Huun Huur TuCAPTURING AN ANCIENT VOCAL ART 2/01/2009 7:00 AM Eastern
Engineer John Cuniberti took on the challenge of a lifetime when he agreed to record Klassika, a forthcoming CD/DVD from Huun Huur Tu, a quartet of Tuvan throat singers that are considered masters in an ancient spiritual art form that must be heard — clearly heard — to be understood.
Throat singing, or xöömei, is a technique where one vocalist produces multiple pitches simultaneously. One may hear a deep, low chant and a high-pitched chirp or whistle, and multiple other harmonics emanating from one singer. The Tuvans, who hail from the region of Tuva just north of Mongolia in southern Siberia, use song to describe their natural surroundings, whether it be the animals, mountains and grasslands, or the movement of wind, water and light.
From a technical perspective, recording an ancient art form and ancient stringed instruments requires precision and absolute transparency. “I wanted to capture the instruments and voices in the purest possible way,” says Cuniberti, who recorded the group at Fantasy Studios in Berkeley, Calif. “I took a more purist approach, similar to how you might record a symphony orchestra or a string quartet: good mics in the right position through transparent mic pre's straight to hard drive with minimal signal path.”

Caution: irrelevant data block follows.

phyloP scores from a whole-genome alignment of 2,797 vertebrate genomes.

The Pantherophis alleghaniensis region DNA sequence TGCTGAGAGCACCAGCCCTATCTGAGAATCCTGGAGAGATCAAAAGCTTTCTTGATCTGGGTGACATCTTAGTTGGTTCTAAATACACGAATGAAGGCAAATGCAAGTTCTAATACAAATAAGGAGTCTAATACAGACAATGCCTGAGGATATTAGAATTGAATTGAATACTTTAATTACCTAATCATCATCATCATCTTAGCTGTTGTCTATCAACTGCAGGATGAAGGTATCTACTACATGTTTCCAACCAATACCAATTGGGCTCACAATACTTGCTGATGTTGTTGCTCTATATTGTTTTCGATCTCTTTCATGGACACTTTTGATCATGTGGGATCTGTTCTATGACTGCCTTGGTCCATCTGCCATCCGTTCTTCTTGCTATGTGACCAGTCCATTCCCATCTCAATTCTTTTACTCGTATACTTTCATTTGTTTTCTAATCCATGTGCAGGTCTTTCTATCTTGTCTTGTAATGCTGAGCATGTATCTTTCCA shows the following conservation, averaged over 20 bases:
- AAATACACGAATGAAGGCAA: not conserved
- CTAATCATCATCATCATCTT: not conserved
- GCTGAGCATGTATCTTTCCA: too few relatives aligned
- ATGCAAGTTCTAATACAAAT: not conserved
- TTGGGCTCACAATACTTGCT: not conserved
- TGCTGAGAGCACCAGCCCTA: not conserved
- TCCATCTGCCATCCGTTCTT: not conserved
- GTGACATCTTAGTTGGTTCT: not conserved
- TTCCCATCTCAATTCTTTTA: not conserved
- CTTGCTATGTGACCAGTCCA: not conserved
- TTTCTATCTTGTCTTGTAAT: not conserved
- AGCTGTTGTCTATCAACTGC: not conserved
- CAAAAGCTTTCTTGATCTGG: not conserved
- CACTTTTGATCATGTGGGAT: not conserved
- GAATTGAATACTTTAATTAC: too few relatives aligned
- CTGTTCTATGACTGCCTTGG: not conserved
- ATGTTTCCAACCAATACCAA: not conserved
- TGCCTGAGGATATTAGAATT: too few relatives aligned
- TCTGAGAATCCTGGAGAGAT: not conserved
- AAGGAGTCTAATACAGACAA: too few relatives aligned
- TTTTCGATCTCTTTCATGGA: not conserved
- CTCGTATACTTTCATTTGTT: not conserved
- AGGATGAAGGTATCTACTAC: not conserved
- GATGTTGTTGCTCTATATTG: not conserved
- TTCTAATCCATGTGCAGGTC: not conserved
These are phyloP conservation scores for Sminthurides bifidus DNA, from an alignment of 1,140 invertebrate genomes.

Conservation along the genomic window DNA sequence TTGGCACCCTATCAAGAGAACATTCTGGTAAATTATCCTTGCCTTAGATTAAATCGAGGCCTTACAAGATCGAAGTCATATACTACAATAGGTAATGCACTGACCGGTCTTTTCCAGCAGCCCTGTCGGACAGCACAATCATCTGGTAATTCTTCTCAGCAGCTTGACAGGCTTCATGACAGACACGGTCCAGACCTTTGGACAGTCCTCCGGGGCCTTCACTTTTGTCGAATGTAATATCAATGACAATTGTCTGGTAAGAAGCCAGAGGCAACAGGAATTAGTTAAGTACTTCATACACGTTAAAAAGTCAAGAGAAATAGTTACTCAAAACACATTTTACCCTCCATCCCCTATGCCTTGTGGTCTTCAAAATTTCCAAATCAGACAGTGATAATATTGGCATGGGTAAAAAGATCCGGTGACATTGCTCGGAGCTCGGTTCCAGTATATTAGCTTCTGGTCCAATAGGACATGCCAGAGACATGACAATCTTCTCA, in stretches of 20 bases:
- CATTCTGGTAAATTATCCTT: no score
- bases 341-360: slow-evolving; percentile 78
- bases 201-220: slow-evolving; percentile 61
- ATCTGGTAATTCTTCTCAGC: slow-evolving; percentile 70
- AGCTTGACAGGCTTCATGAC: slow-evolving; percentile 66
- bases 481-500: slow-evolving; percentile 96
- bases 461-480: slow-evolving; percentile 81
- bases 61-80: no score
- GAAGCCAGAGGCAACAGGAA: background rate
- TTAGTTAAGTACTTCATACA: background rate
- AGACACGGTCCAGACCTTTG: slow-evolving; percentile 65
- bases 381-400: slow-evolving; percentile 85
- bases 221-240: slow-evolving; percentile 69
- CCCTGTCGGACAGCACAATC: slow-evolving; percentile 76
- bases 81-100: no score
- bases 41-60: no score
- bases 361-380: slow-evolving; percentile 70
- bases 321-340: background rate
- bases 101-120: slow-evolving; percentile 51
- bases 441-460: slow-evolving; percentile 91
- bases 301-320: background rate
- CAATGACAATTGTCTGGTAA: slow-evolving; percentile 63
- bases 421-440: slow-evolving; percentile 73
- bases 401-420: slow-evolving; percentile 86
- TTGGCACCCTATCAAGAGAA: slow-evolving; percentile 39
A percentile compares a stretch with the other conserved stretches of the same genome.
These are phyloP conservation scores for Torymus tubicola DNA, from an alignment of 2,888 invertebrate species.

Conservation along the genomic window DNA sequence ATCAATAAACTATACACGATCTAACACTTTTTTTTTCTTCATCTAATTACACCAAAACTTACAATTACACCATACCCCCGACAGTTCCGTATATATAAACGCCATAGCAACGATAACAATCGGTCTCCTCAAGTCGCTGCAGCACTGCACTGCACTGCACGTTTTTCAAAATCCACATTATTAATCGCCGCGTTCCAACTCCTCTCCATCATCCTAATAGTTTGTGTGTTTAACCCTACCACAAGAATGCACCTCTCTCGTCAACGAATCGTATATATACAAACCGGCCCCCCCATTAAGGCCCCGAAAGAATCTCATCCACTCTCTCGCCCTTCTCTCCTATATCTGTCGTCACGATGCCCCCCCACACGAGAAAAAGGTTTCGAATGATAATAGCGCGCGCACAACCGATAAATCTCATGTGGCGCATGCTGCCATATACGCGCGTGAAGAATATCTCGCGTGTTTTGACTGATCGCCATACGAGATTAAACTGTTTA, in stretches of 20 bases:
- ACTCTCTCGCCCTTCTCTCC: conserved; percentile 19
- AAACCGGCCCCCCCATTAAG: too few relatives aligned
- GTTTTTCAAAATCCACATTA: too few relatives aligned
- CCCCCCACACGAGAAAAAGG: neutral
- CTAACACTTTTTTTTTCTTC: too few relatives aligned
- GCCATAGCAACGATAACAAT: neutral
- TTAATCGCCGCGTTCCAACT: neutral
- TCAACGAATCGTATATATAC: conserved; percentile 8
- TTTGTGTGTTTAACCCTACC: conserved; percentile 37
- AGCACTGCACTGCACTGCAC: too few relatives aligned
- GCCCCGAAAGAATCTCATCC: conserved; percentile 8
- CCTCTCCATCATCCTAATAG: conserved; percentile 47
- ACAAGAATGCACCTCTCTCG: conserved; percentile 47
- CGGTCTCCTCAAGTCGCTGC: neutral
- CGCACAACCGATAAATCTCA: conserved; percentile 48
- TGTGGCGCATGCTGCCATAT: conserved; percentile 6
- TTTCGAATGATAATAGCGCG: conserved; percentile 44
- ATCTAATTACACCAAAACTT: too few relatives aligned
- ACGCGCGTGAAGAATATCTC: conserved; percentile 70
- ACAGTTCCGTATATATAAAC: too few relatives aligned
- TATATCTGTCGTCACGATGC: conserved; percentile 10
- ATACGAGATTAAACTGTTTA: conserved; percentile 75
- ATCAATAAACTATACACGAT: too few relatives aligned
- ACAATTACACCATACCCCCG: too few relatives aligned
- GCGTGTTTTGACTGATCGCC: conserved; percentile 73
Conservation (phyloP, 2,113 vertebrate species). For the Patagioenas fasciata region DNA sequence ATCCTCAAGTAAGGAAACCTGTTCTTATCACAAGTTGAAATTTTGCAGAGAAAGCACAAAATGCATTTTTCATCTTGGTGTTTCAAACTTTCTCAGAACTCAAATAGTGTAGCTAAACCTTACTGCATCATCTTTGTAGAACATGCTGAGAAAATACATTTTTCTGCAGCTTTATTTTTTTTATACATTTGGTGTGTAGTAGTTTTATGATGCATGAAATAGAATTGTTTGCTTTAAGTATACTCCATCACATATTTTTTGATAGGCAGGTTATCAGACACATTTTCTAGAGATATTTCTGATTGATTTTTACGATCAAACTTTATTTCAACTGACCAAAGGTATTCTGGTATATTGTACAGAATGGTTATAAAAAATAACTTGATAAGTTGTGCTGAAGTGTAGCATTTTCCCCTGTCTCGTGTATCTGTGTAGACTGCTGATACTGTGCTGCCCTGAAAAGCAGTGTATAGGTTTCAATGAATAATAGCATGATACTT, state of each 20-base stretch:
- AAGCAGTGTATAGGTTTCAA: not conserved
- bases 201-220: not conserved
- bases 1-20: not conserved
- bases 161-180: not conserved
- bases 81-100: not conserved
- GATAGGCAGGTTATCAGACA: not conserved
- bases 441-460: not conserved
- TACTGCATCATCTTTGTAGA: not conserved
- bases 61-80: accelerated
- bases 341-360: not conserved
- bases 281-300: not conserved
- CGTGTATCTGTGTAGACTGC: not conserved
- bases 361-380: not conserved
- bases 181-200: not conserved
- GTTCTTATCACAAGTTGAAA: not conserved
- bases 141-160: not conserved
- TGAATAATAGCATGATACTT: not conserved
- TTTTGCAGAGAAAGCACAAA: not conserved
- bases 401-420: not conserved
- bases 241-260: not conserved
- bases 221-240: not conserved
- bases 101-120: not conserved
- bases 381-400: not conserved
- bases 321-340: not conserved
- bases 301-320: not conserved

Vocal mics were arguably the most important links in the chain. “I needed mics that were precise and reliable that could handle a high dynamic range and provide a wide frequency response,” says Cuniberti. “They also had to be quiet.” Telefunken supplied an assortment of mics that met his requirements: AK47s, M16s and an Elam 250 for the vocals; and M260s for the instruments.
Recording direct to Pro Tools HD3 through 16 channels of Millennia Media's HV-3D mic pre's, Cuniberti aimed to re-create the group's live setting as closely as possible to maintain authenticity and comfort for the foursome, who had little professional recording experience.
Cuniberti arranged the musicians in an arc, divided by gobos, with the drummer in an iso booth. “He plays a large bass drum that got on every microphone,” says Cuniberti. “Fortunately, the booth had a window large enough to maintain eye contact so it didn't pose a problem.”
Opposite the glass, the group played live with minimal overdubs. “Often the singing was so delicate and the bow playing so aggressive that I needed to record them separately,” adds Cuniberti. “When I explained that the level of their voice presentation was significantly lower than their bowing and was getting on the mic, they allowed me to do that.”
Huun Huur Tu's Klassika will be released in early to mid-2009, accompanied by a DVD featuring interviews, information on Tuva, and live studio and performance footage.
“As I started to understand the music and the culture,” Cuniberti says, “I saw this as an opportunity to share with the world something that is really quite unique.”